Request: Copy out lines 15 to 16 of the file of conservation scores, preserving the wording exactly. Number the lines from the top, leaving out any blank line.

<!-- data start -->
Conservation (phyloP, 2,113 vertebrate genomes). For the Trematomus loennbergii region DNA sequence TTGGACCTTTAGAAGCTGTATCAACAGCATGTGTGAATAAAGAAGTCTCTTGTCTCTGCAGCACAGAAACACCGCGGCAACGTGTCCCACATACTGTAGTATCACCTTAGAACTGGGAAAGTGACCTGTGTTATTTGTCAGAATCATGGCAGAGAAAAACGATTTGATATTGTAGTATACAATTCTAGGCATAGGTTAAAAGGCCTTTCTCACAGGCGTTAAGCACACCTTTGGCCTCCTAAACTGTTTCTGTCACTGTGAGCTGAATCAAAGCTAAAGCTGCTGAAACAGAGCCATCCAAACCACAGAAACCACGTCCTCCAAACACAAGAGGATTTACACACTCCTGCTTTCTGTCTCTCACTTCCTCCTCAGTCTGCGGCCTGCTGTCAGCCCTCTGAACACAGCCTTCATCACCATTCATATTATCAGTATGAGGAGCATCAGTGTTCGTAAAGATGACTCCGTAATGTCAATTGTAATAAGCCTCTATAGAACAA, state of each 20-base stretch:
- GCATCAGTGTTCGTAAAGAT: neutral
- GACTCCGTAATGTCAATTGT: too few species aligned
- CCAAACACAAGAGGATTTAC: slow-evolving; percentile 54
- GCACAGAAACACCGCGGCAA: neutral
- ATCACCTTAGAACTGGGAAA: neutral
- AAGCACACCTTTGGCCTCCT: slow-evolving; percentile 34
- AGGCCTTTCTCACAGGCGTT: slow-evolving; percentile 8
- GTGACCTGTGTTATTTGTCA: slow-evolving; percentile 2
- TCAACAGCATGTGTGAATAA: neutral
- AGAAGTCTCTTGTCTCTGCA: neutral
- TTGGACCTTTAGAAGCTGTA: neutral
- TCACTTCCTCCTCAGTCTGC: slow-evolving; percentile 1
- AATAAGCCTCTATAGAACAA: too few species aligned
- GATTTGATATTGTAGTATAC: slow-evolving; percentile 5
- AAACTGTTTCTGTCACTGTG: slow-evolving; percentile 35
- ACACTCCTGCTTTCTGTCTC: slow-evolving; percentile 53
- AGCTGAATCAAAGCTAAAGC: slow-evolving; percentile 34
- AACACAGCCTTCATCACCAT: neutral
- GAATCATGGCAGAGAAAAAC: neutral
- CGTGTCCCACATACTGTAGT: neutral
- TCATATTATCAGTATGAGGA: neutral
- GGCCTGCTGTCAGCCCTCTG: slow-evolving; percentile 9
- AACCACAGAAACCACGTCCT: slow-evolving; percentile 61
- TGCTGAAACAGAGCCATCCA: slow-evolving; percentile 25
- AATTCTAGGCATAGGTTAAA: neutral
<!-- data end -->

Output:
- GATTTGATATTGTAGTATAC: slow-evolving; percentile 5
- AAACTGTTTCTGTCACTGTG: slow-evolving; percentile 35